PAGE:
Nathaniel Rateliff

Nathaniel Rateliff


“I don’t know whether you’re newcomers or whether you’re fans of my old acoustic-y shit.’’ I am a fan of it all. It’s not yet been much more than a year since Missouri-born frontman Nathaniel Rateliff last released his lone EP Closer but a lot has changed. He’s now a seven piece alongside The Night Sweats. He’s changed musical tacks, being compared to the likes of Van Morrison and Otis Redding. And he dances. And what cool dance moves he has.

From the start, it is high tempo feel good stuff. To great effect you can almost imagine standing in the middle of an old western saloon with a drink, and when the chorus hits, there goes a bar brawl. It may not be the intended effect, but it has a feverish rowdy nostalgia about it, that’s both infectious and evocative. The look is completed by Wild-Western-esque Rateliff’s cowboy hat, tasselled medallion, waistcoat and sought-after rock and roll beard. Not the only mover and Wild-Westerner in the band, Rateliff is accompanied by the charismatic Night Sweats which consists of bassist Joseph Pope III, Mark Shusterman on the keyboard, Patrick Meese on drums, guitarist Luke Mossman, trumpeter Wesley Watkins, and Andy Wild on the sax. Together they are one hell of a raucous band, a-swinging and a-swaying, and showing the crowd what a good time can be had by being passionately into the music that they play. They’ve been on the road with their self-titled album since it came out last August, but from the atmosphere and their enthusiasm it feels like it came out only yesterday.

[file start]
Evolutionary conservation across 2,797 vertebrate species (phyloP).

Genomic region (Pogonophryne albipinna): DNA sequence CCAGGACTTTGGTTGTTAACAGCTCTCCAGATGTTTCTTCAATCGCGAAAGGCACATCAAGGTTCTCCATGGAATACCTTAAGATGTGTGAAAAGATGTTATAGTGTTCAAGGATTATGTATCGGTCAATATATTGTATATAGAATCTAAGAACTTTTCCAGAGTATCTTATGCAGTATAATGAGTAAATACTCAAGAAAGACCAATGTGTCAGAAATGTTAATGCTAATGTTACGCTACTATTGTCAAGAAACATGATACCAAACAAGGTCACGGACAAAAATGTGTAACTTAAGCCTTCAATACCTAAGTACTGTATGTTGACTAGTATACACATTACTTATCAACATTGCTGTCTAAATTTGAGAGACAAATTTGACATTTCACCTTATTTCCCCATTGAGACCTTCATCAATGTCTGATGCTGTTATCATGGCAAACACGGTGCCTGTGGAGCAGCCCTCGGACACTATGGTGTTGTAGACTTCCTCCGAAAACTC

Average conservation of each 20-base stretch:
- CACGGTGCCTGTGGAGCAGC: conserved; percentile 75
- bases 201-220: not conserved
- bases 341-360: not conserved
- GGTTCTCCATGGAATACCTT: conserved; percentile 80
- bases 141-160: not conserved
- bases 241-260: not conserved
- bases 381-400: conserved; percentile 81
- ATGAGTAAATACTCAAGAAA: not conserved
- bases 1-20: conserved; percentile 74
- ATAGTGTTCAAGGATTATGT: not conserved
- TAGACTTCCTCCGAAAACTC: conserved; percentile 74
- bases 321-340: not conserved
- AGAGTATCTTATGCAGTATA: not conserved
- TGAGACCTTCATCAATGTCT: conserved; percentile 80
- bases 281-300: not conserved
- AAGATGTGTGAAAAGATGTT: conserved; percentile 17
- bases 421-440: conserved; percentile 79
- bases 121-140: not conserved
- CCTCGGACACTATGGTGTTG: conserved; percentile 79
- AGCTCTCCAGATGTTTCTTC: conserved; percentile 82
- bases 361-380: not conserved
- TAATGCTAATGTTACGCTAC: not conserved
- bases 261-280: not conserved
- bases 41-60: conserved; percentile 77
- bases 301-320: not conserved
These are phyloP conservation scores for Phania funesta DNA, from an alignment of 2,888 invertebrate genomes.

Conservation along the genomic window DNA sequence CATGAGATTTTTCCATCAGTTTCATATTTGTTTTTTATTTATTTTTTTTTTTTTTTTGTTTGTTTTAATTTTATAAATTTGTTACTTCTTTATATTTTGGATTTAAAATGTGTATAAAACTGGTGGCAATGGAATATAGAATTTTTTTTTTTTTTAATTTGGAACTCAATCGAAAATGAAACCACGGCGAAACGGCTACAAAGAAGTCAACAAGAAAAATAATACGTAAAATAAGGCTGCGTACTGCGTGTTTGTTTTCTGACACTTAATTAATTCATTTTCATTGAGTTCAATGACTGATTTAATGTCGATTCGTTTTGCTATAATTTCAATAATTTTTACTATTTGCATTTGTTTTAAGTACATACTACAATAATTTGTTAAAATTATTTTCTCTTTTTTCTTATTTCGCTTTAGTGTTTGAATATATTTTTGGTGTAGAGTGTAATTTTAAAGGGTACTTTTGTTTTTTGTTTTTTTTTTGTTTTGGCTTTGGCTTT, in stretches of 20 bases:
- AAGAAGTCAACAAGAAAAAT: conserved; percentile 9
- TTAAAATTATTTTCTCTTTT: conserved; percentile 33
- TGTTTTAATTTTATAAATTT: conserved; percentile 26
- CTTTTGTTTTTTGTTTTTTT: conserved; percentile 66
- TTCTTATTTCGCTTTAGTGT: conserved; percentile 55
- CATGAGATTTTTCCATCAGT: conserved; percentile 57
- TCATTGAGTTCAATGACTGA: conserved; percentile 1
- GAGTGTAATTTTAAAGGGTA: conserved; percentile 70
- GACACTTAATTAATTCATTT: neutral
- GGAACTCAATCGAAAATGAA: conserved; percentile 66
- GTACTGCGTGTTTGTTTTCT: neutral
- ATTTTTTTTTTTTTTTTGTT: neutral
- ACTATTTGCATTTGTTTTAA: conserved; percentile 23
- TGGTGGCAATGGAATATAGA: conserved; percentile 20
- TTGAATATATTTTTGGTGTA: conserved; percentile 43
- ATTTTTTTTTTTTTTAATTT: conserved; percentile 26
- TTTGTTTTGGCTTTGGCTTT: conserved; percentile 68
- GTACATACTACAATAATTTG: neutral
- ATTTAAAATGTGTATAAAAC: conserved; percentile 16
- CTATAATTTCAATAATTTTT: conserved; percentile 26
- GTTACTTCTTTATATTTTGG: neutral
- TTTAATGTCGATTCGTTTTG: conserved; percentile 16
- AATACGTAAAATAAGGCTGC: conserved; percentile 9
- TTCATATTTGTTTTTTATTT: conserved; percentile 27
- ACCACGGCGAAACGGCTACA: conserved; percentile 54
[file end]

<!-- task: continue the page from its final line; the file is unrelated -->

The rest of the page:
Received with such warmth, there is a moment where Rateliff pops his head out of a side door before they are due on stage to gauge the crowd, before coming out with the rest of the band during their support Matthew Logan Vasquez’s set, building the tempo ready for the body-vibrating rise into soul. There are still hints of Rateliff’s roots of folk-rock on ‘Howlin At Nothin’ slowing the song down and almost speaking the lyrics as if to you. And it really is good to hear Rateliff’s husky murmur, as he hums and croons through blues, jazz and soul, infused with a good ol’ feel of rock and roll. While fist pumping during ‘Thank You’ makes you aware that he’s grateful to not only yourself but for what has been achieved in the last year alone; with appearances on Jools Holland and TFI Friday reigning in the fans. It’s great to be a part of this and know that not only does the feel good music truly make you feel good but makes Rateliff and the Night Sweats feel good too.

From the floor to the balcony, the sold out gig’s crowd is joyous and happy, and we stomp our feet and join in hoping at some point to be introduced as the eighth member of the band. And for while we are there, tonight we are. Leaving the stage after their hit ‘S.O.B.’, allowing us all to curse ‘Son of a bitch, gimme a drink…’ as if that bar brawl is going to happen any second, we continue to bawl out the song’s undercurrent hoping for an encore. Never to disappoint, so they delight the crowd shimmying back onto the stage satisfying us to leave even happier than when we came in and ready to get that drink.

Newcomers there may be, but really Rateliff has always had a lot to offer. For Nathaniel Rateliff and The Night Sweats they are the newcomers, but continue on and there will be plenty more latecomers. Son of a bitch, give them a drink.

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Danielle Kenneally

Silent Radio Digital News Editor. Silent Radio Newsletter Editor. Silent Radio Reviewer.